By Phil Ormsby
Directed by Stuart Devenie
Basement Theatre, Auckland | September 16-20
When you walk into a theatre and see a boardroom table, it’s easy to be nervous. You expect a show where people are sitting down for two hours and shouting statistics or figures at each other. Wild Bees is not that show, thankfully.
Wild Bees is set in 1991, just after the Rogernomics restructuring and the Labour Government’s asset sale. The union of an unnamed company is fighting for contract changes and pay rises, and the company is unwilling to provide it. It’s something we expect, given the world that we live in today, but as the play, and the characters, are quick to remind us: it wasn’t always this way.
Even though the play takes the side of the unionists, it’s a surprisingly balanced piece of theatre. The union characters are full-bodied, and even though there are six unionists in the rooms, you can probably find about twice as many opinions. Wild Bees is a reminder that even if you read about these negotiations in history books or the newspaper, real people engaged in these negotiations, and they were fighting for the rights of real people.
It’s a great ensemble piece, with six actors forming the union members and representatives: the quiet president Joe (Alistair Browning), the charismatic and experienced Marina (Donogh Rees), the wide-eyed and bushy-tailed Rich (Jordan Blaikie), the tired Leo (Wesley Dowdell, the hyper-competent Mac (Emma Newborn), and the angry-at-everything Alan (Kevin Keys). On the side of the company are the constantly smiling Clare (Alex Ellis), the demonic Fergus (Damian Avery), and the charmingly incompetent George (Alexander Campbell). The play really sparks when it fits as many bodies onstage as possible, and it gives the sense of a world outside this room, a world where these negotiations matter.
Sometimes the portrayals of the company executives slide into being a bit simplistic. In the first half, especially, Clare and Fergus seem like embodiments of a bureaucratic brand of evil, and it’s only in the second half where they become a bit more human. Part of this is in Stuart Devenie’s direction, which mostly keeps the play a vibrant piece of theatre, but occasionally directs Avery and Ellis into corners that are sadly more simplistic than the script deserves.
The cast are a stunning ensemble and it’s always a joy to see nine actors onstage working towards opposing goals and really fighting for what their character want, but there are a few standouts. Donogh Rees gives us a character we’ve seen before—the outspoken liberal who wants the best for her workers, who works on the floor, knows the everyday struggles that comes with it, and doesn’t care what the executives want—but she has sketched her character incredibly well and the play feels her absence when she’s not onstage. Alex Ellis is another stand-out, especially in the second half when her character becomes more nuanced and has the chance to take control. She represents both a character and a standpoint: a worker who has compromised herself a little to get ahead, and a company who has compromised itself a bit for a peaceful and stress-free negotiation.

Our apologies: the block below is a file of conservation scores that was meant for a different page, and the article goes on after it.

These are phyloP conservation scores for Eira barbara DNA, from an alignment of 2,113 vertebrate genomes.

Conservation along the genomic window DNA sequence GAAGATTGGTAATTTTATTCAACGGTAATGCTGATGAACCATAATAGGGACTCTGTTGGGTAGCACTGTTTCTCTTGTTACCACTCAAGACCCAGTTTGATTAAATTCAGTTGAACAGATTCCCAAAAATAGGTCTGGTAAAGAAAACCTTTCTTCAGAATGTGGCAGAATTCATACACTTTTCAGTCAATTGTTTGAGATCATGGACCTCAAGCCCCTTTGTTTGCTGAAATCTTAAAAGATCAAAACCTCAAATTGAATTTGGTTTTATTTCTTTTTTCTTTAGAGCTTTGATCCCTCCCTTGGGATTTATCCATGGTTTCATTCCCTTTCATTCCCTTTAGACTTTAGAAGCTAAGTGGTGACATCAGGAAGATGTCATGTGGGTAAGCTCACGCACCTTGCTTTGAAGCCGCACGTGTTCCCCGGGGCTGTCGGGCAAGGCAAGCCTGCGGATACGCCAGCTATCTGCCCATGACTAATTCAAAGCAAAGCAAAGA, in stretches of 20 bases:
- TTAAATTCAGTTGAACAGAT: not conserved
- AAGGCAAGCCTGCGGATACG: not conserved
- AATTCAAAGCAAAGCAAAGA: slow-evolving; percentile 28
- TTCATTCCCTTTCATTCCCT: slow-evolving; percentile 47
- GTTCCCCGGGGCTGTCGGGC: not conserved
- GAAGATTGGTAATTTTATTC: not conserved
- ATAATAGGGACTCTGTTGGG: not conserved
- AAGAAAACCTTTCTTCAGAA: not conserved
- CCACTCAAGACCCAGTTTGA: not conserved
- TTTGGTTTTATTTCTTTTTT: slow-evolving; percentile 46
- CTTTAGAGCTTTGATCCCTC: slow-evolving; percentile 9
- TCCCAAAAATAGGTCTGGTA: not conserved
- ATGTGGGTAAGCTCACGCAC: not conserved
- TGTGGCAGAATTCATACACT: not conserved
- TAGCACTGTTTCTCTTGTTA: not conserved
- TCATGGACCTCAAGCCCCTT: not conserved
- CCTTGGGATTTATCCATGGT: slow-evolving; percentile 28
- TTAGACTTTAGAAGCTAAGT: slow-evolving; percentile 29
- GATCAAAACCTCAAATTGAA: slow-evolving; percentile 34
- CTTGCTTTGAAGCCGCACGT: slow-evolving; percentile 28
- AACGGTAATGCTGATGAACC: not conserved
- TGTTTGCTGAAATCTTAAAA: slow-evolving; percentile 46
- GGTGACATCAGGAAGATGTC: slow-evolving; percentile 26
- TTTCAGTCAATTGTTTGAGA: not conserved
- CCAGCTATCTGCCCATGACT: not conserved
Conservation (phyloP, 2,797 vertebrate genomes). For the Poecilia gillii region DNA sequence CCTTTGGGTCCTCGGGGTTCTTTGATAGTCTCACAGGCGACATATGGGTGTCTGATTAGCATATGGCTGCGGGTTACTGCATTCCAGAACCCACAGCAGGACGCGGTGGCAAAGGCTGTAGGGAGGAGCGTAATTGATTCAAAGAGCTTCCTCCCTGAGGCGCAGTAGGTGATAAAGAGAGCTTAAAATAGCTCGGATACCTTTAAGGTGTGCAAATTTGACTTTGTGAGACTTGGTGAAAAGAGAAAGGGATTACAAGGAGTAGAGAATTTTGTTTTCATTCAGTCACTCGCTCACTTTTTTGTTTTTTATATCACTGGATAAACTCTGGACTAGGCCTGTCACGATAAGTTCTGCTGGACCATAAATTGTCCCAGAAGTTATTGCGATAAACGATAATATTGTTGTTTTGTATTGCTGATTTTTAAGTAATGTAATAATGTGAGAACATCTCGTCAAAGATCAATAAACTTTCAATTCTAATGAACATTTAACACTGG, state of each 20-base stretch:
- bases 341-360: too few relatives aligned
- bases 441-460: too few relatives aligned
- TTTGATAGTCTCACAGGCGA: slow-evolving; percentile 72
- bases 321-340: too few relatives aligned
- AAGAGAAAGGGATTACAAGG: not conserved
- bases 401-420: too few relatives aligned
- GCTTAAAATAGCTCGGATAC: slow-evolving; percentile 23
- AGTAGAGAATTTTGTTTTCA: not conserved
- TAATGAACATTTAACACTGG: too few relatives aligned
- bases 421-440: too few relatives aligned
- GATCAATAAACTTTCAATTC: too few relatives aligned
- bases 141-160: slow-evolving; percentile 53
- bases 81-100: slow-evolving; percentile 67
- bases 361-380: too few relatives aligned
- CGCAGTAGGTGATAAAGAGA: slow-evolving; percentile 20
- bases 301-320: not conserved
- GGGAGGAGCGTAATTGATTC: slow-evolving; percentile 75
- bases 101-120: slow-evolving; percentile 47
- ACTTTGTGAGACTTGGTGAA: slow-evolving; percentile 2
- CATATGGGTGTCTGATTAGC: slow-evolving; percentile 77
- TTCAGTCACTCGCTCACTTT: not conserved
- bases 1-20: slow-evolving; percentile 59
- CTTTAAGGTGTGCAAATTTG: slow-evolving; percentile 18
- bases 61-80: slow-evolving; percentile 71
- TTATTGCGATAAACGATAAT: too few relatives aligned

As a piece of education, Wild Bees is a success as well. Although this particular negotiation is presumably a work of fiction, this is an era in New Zealand politics that is more than a little grey for me, and in this crucial and depressing political time, it’s a key reminder that people in New Zealand have never laid down and let their rights be taken from them. It’s a testament to the people who have fought, and continue to fight.
But even as a piece of theatre, Wild Bees is an entertaining romp. With credit to Phil Ornsby’s play, Stuart Devenie’s direction, and an entertaining cast, it’s a piece that deserves to live on past this short season, and get into the heads of New Zealanders who don’t know this era well—even though they should.
* * *
By Barnie Duncan
Presented by Theatre Beating
Basement Theatre, Auckland | September 16-20
Taking up residence in The Basement Studio this week are more newspapers than you’ve ever seen in your entire life. When you have to take it all in at once, it’s amazing the amount of information we are required to process, either consciously or sub-consciously, on a daily basis.
Also taking up residence is a peculiar man (Barnie Duncan) who is introduced to us coming out of a pile of newspaper, along with a person (or hug machine) he has crafted out of paper too. In the next 50 minutes, we explore this man’s life as he wanders around the newspapers that are spread across the walls, roof, and floor, and reacts to the news.
Conceptually, …Him is an incredible piece of theatre. The idea of a show that exists as a reaction not only to the news media in this country on a whole, but the news media on each and every given day, is something that’s inherently fascinating. Seeing Duncan, who is unusually subdued and quiet, take in and react to the news in an entirely innocent way is affecting, and a reminder of the people who take in a fairly outdated method of receiving the news like communion.
There are points where it becomes less engaging than it should, where the concept is a little overstated and the beats are extended a past the point where the audience understands them—but that’s not the point of the show. The beauty of this show is watching a person, albeit a constructed character, react to our media in a way that exposes how we as a society react to the news.
It’s the kind of piece that you want to see more than once. I saw it on September 17th, and I have no doubt that it would’ve been an entirely different show the day after or the day before. But as it stands, it’s a surprisingly affecting and deep-burrowing piece of theatre. Small in scope, but large in what it means to an audience.